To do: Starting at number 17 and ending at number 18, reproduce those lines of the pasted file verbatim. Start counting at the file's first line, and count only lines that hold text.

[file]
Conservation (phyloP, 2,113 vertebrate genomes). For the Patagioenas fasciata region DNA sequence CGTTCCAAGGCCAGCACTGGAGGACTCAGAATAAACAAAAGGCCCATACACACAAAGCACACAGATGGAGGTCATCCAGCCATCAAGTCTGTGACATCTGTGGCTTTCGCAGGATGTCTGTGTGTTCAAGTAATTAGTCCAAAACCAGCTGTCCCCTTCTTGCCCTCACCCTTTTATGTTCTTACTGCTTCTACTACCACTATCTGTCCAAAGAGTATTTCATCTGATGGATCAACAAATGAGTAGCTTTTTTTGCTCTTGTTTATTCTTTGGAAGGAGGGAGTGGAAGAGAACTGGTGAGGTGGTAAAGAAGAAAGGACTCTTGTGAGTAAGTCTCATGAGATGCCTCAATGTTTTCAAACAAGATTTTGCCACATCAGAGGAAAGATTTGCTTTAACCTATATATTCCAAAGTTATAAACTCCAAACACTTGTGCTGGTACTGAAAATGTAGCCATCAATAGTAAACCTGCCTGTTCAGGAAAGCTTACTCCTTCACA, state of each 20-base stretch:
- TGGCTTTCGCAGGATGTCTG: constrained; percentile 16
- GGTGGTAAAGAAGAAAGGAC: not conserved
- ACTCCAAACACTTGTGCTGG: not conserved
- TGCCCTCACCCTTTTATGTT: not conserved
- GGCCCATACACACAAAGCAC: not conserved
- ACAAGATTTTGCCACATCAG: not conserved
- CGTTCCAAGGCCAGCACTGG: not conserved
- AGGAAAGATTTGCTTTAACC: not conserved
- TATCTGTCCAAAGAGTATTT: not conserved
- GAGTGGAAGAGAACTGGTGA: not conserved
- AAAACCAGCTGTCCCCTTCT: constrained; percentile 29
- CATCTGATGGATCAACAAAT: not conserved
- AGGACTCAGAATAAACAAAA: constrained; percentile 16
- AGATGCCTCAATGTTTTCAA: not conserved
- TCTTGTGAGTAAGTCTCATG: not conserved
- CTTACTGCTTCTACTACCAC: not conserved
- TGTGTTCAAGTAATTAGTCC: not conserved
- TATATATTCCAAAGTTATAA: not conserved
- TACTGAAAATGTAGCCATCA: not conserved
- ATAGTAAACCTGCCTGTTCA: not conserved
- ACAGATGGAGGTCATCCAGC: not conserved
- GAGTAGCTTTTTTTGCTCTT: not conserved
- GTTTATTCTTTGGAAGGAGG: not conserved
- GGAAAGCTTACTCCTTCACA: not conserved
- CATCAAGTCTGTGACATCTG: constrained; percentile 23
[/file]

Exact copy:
- CTTACTGCTTCTACTACCAC: not conserved
- TGTGTTCAAGTAATTAGTCC: not conserved